13 Aug 2021 19:05 IST

Nanotech opens up job options in variety of industries

From medicine, pharma, IT, advanced materials to textiles this sunrise tech has its applications

The word “nano” refers to the length scale (one nanometre is one-billionth of a metre) that is one thousand times smaller than the micro scale, the scale that was traditionally associated with the electronics industry. Viruses and DNA are examples of natural objects on the nano scale; in contrast a human cell can appear enormous.

The term nanotechnology refers to the engineering, measurement and understanding of nano-scaled materials and devices. Manipulating matter atom by atom and creating features on the atomic or “nano” scale is now a proven technology and there is an ever growing catalogue that utilises nanotechnology.

Nanotechnology represents an entire scientific and engineering field, broadly within Materials Science and Engineering, and not just a single product or even group of products. As a consequence of this there are several different types of nanotechnology, and many applications associated with each type. There are also several other types of nano-sized objects which exist in our environment, both natural and unnatural such as films and coatings, embedded nanotechnology, biologically natural, biological nanotechnology, natural particles, manufactured particles, nano-electrical mechanical systems.

Building on current nanotechnology-enabled applications in areas as diverse as consumer electronics, medicine, energy, water purification, aerospace, automotive, infrastructure, sporting goods, textiles, and agriculture, the nanotechnology research underway today will enable entirely new capabilities and products. Nanotechnology also underpins key industries of the future. For example, new architecture and paradigms exploiting nanotechnology are providing the foundation for artificial intelligence (AI), quantum information science (QIS), next-generation wireless communications, and advanced manufacturing.

While advances in modern electronics have long been at the nanoscale, new nanomaterials and designs will ensure the continued strength of the semiconductor industry, which powers computing, e-commerce, and national security. Nanotechnology also enables the rapid genomic sequencing and sensing required to advance medicine and biotechnology. Nanotechnology R&D has enabled early detection of emerging diseases and will lead to the treatments of the future. Past investments in nanotechnology research and development have provided a foundation to support the response to the Covid-19 pandemic. Nanotechnology-enabled applications include vaccines, sensors, masks, filters, and antimicrobial coatings.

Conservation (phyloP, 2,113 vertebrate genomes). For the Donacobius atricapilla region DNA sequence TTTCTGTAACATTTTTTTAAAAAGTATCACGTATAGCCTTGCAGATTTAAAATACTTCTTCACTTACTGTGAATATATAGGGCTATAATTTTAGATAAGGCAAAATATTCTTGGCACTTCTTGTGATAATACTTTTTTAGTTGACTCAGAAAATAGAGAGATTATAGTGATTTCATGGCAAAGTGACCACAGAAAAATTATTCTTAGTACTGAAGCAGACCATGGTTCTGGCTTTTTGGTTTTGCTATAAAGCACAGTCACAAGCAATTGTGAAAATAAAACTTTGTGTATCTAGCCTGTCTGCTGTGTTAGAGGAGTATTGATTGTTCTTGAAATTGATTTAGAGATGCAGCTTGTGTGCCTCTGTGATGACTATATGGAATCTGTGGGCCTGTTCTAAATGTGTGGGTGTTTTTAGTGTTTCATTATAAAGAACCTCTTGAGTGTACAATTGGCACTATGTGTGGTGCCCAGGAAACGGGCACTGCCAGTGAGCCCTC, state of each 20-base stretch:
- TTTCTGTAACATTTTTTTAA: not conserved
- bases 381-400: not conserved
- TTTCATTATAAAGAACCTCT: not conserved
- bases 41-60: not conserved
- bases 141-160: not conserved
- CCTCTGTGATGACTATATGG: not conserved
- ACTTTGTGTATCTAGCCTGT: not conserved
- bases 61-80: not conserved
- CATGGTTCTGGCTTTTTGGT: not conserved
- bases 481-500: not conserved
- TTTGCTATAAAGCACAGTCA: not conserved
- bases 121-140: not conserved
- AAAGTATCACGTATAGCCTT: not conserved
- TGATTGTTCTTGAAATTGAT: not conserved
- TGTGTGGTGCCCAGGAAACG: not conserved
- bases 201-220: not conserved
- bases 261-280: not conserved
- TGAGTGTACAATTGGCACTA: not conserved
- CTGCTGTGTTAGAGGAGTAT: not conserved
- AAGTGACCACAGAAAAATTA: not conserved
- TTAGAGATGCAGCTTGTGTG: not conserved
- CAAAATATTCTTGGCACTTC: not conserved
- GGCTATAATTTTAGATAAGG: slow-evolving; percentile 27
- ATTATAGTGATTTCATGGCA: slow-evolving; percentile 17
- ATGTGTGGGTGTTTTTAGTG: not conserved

Examples of nanotechnology innovations are: a highly sensitive wearable gas sensor; nanoparticles absorbed by plants to deliver nutrients; durable, conductive yarns made with MXene; electrodes that incorporate nanoparticles and enable the conversion of sunlight to hydrogen fuel; nano-engineered pores in a membrane for water filtration; drug-loaded nano particles carried by red blood cells; and the first programmable memristor computer, enabling low-power AI applications. Nanotechnology advances are impacting a variety of other sectors including consumer electronics, aerospace, automotive, infrastructure, sporting goods, and agriculture.

Research Infrastructure

The research infrastructure, including physical and cyber resources as well as education and workforce development efforts, is critical to support the entire funding ecosystem (National Nanotechnology Initiative), and agencies will continue to invest in these important areas. Agencies use a wide variety of mechanisms to support the research infrastructure, including Centre grants, instrumentation development or acquisition programmes, training grants, fellowships, and collaborative programmes that support workforce development.

Career opportunities